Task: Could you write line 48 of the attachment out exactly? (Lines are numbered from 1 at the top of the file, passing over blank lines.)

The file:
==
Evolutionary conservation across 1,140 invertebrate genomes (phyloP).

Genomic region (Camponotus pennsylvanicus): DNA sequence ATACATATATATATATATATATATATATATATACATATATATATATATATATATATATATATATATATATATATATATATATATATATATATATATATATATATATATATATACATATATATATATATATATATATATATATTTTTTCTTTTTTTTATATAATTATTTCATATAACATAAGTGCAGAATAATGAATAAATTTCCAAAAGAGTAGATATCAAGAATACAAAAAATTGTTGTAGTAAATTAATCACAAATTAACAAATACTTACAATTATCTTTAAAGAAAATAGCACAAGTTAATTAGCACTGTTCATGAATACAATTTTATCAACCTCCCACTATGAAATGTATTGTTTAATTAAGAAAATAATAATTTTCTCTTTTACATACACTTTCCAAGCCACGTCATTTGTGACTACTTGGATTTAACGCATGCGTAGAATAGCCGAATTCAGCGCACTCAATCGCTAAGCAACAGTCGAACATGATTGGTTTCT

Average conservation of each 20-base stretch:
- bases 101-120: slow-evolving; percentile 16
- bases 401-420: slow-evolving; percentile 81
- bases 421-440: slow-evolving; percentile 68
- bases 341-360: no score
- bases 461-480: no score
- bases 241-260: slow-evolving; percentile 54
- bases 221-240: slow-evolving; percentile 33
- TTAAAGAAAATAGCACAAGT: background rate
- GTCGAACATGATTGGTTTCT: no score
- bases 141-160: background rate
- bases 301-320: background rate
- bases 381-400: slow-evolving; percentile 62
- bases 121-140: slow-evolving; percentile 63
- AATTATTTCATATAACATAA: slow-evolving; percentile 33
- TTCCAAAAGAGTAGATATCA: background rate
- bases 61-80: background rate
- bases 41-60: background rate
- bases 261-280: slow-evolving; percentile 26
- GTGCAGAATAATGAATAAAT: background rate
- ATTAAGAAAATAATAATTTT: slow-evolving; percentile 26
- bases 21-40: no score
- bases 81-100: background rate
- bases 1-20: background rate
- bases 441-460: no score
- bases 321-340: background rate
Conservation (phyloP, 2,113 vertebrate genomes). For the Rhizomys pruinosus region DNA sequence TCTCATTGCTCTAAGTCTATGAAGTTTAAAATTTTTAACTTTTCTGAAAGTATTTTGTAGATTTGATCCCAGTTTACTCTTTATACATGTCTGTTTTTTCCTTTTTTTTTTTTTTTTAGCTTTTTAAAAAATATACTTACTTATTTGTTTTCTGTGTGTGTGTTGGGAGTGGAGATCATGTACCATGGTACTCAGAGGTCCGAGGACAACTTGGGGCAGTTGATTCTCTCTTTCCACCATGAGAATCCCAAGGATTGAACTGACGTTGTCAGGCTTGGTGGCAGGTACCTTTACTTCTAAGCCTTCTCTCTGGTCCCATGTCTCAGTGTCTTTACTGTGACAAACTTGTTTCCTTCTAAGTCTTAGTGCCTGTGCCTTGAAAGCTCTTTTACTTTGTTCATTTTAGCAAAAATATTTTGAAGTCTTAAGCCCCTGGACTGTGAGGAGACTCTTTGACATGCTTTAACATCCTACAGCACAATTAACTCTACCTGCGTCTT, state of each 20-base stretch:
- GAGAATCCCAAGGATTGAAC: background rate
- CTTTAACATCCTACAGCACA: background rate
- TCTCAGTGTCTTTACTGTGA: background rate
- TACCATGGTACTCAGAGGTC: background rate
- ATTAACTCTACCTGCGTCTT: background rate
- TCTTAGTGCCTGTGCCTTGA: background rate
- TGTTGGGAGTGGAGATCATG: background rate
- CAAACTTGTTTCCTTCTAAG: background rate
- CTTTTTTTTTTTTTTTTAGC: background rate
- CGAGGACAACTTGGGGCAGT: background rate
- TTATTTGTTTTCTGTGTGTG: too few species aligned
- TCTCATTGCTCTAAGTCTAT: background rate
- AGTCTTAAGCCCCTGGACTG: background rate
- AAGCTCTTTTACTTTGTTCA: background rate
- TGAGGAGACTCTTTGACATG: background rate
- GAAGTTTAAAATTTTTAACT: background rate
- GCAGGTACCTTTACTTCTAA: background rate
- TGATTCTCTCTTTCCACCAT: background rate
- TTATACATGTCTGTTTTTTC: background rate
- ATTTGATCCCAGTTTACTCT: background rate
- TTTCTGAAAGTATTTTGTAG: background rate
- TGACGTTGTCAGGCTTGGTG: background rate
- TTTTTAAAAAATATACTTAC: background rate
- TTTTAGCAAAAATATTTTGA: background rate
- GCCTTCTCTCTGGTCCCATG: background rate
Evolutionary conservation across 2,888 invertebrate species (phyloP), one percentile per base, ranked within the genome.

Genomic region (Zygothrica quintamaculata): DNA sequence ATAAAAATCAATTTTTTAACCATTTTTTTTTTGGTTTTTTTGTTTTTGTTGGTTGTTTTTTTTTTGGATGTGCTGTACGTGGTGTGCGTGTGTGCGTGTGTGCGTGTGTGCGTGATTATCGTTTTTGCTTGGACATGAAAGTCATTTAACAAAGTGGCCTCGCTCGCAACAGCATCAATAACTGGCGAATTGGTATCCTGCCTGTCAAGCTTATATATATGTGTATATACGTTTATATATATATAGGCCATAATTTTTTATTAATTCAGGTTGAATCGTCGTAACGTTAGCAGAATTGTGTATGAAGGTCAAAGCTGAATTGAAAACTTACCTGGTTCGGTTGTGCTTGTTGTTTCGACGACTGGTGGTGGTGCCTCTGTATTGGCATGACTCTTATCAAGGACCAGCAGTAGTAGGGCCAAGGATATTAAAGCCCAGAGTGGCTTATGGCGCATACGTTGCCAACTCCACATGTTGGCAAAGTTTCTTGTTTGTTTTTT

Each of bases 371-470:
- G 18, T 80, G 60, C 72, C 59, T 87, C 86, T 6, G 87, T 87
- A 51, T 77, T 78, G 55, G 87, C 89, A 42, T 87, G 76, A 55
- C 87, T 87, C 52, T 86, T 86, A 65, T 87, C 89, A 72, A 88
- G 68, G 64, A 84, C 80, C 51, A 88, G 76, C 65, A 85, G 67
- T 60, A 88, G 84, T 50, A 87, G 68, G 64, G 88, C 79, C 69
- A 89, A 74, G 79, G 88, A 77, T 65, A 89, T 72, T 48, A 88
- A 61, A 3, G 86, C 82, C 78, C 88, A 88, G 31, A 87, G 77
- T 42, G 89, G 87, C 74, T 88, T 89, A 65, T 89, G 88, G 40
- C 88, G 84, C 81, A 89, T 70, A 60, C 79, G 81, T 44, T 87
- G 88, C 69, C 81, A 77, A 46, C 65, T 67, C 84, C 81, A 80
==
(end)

- TTATACATGTCTGTTTTTTC: background rate